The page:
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Substance Abuse Treatment and Motor Vehicle Fatalities


  • Beth A. Freeborn

    () (Department of Economics, College of William and Mary)

  • Brian McManus

    () (Olin School of Business at Washington University)


The danger of alcohol- and drug-impaired driving implies that policies that reduce substance abuse can save lives. Using several estimation approaches, we show that a US county’s supply of substance abuse treatment facilities is negatively and significantly related to the county’s number of motor vehicle deaths. We find that placing an additional treatment clinic in a county reduces the number of vehicle fatalities by 8%. An additional outpatient clinic, which specializes in treating the local population, can reduce the overall number of traffic deaths by 13% and the number of alcohol-related deaths by 24%.

Suggested Citation

  • Beth A. Freeborn & Brian McManus, 2007. "Substance Abuse Treatment and Motor Vehicle Fatalities," Working Papers 66, Department of Economics, College of William and Mary.
  • Handle: RePEc:cwm:wpaper:66

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    References listed on IDEAS

    1. Cohen, Alma & Dehejia, Rajeev, 2004. "The Effect of Automobile Insurance and Accident Liability Laws on Traffic Fatalities," Journal of Law and Economics, University of Chicago Press, vol. 47(2), pages 357-393, October.
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    7. Chaloupka, Frank J & Saffer, Henry & Grossman, Michael, 1993. "Alcohol-Control Policies and Motor-Vehicle Fatalities," The Journal of Legal Studies, University of Chicago Press, vol. 22(1), pages 161-186, January.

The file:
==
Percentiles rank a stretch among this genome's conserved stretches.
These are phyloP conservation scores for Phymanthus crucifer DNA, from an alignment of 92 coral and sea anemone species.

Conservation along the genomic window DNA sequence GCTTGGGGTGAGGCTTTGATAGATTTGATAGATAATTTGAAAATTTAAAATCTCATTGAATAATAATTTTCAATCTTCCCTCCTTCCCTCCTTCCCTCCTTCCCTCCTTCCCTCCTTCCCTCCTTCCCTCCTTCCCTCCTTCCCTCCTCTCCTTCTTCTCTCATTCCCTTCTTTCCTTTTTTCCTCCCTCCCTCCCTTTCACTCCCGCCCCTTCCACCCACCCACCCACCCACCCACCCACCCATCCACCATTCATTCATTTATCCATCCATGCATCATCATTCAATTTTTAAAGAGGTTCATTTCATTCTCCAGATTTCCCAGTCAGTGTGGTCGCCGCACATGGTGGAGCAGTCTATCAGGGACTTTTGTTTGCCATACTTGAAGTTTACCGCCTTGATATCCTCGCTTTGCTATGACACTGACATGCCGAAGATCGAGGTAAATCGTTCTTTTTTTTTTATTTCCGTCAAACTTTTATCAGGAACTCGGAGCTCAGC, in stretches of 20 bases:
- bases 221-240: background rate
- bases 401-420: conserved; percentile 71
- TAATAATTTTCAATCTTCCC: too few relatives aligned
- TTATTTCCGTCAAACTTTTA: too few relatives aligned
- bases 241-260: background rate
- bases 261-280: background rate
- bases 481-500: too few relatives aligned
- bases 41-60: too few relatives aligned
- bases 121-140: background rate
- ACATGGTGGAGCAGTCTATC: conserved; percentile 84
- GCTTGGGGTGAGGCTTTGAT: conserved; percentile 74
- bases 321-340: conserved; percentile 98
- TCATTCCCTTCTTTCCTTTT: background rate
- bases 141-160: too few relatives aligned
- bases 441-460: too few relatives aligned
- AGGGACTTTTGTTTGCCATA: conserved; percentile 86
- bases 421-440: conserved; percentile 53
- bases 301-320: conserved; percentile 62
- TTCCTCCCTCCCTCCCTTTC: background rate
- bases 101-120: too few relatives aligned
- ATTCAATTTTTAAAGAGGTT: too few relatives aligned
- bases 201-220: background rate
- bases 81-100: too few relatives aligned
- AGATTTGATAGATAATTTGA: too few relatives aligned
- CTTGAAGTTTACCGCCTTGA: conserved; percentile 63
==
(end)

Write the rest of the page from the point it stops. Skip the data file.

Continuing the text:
8. Steven D. Levitt & Jack Porter, 2001. "How Dangerous Are Drinking Drivers?," Journal of Political Economy, University of Chicago Press, vol. 109(6), pages 1198-1237, December.
    9. Mingshan Lu & Thomas G. McGuire, 2002. "The Productivity of Outpatient Treatment for Substance Abuse," Journal of Human Resources, University of Wisconsin Press, vol. 37(2), pages 309-335.
    10. Benson, Bruce L. & Rasmussen, David W. & Mast, Brent D., 1999. "Deterring drunk driving fatalities: an economics of crime perspective1," International Review of Law and Economics, Elsevier, vol. 19(2), pages 205-225, June.
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    12. Alma Cohen & Liran Einav, 2003. "The Effects of Mandatory Seat Belt Laws on Driving Behavior and Traffic Fatalities," The Review of Economics and Statistics, MIT Press, vol. 85(4), pages 828-843, November.
    13. Brent D. Mast & Bruce L. Benson & David W. Rasmussen, 1999. "Beer Taxation and Alcohol-Related Traffic Fatalities," Southern Economic Journal, Southern Economic Association, vol. 66(2), pages 214-249, October.
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    Cited by:

    1. Popovici, Ioana & Maclean, J. Catherine & French, Michael, 2017. "The Effects of Health Insurance Parity Laws for Substance Use Disorder Treatment on Traffic Fatalities: Evidence of Unintended Benefits," IZA Discussion Papers 10746, Institute for the Study of Labor (IZA).
    2. Blattenberger, Gail & Fowles, Richard & Loeb, Peter D., 2013. "Determinants of motor vehicle crash fatalities using Bayesian model selection methods," Research in Transportation Economics, Elsevier, vol. 43(1), pages 112-122.
    3. Ioana Popovici & Johanna Catherine Maclean & Michael T. French, 2017. "Health Insurance and Traffic Fatalities: The Effects of Substance Use Disorder Parity Laws," NBER Working Papers 23388, National Bureau of Economic Research, Inc.

    More about this item


    substance abuse; alcohol; motor vehicle fatalities; drunk driving;

    JEL classification:

    • I1 - Health, Education, and Welfare - - Health
    • I18 - Health, Education, and Welfare - - Health - - - Government Policy; Regulation; Public Health
    • K42 - Law and Economics - - Legal Procedure, the Legal System, and Illegal Behavior - - - Illegal Behavior and the Enforcement of Law

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